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PPE in the Workplace

Electrical Gloves: 5 Things You Should Know

1/13/21
Grainger Editorial Staff

Many times, the only thing standing between you and a high-voltage jolt are your gloves. Selecting the right electrical-insulating gloves can provide protection from electrical current when working on energized electrical equipment. Check out these five important electrical safety glove tips that can help prevent electric shocks.

1. Date Stamps

According to the Occupational Safety and Health Administration (OSHA) in 29 Code of Federal Regulations (CFR) 1910.137(c)(2)(viii) and the referenced Table I-5, all electrical gloves must be tested periodically and prior to being placed into service. All glove manufacturers incorporate some form of production code or date coding to indicate the date of initial testing. In accordance with Table I-5, rubber insulating gloves must be tested before first issue and every six months thereafter or upon indication that the insulating value is suspect; after repair; after use without protectors; and when showing any signs of the defects upon inspection. Also, if the insulating equipment has been electrically tested but not issued for service, the insulating equipment may not be placed into service unless it has been electrically tested within the previous 12 months. For additional information on in-service care of electrical gloves, refer to ASTM F496-20.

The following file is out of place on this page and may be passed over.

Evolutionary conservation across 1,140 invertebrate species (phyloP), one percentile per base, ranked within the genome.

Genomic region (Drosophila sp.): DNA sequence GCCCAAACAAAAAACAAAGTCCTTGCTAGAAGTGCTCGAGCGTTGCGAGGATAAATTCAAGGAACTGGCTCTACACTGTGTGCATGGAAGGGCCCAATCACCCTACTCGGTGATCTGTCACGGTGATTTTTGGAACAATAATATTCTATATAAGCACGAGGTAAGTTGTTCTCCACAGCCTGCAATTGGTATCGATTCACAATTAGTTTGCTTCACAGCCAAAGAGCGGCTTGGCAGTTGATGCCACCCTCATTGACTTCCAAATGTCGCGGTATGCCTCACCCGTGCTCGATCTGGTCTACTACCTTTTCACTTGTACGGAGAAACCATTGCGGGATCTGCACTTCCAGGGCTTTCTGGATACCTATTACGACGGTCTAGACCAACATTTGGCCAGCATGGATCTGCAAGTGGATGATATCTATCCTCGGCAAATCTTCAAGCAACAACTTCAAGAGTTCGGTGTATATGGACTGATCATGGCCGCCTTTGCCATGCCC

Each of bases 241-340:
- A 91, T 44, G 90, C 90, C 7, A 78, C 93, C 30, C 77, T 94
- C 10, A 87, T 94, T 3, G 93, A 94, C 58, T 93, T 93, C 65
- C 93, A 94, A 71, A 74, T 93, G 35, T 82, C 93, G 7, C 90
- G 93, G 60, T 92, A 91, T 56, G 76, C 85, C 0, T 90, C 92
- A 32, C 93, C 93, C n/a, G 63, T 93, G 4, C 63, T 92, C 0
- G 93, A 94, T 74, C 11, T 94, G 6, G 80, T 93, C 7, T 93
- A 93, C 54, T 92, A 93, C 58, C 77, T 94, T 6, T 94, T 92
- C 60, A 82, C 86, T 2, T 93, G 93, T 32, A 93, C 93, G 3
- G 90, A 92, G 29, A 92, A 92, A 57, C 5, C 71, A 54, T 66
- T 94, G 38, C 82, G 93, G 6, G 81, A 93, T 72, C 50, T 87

These testing requirements can sometimes be a little confusing to interpret. Here's an example: You're considering using your electrical gloves for the first time on March 1, 2021, and notice the date stamp is February 27, 2020. Would you need to get the gloves retested before use? Yes, because you haven't put the gloves into service within the allowable 12 month window. But, if the date stamp read March 2, 2020, you could use them and wouldn't need to retest them until six months after you put them into service on March 1, 2021.

2. Test Labs

Gloves should be sent to an accredited laboratory for retesting. Grainger offers glove retesting and other environmental, health and safety services, or you can use a testing laboratory accredited by North American Independent Laboratories (NAIL) for Protective Equipment Testing.

3. Glove Classification

OSHA outlines electrical protective equipment in 29 CFR 1910.137. Electrical safety gloves are categorized by the level of voltage protection they provide and whether or not they are resistant to ozone. The voltage breakdown is as follows:

Class of Equipment

Maximum Use Voltage (AC)

Proof Tested (VAC)

Proof Tested (VDC)

00

500

2,500

10,000

0

1,000

5,000

20,000

1

7,500

10,000

40,000

2

17,000

20,000

50,000

3

26,500

30,000

60,000

4

36,000

40,000

70,000

Ozone resistance is broken down into either Type I or Type II: Type I is not resistant to ozone; Type II is resistant to ozone.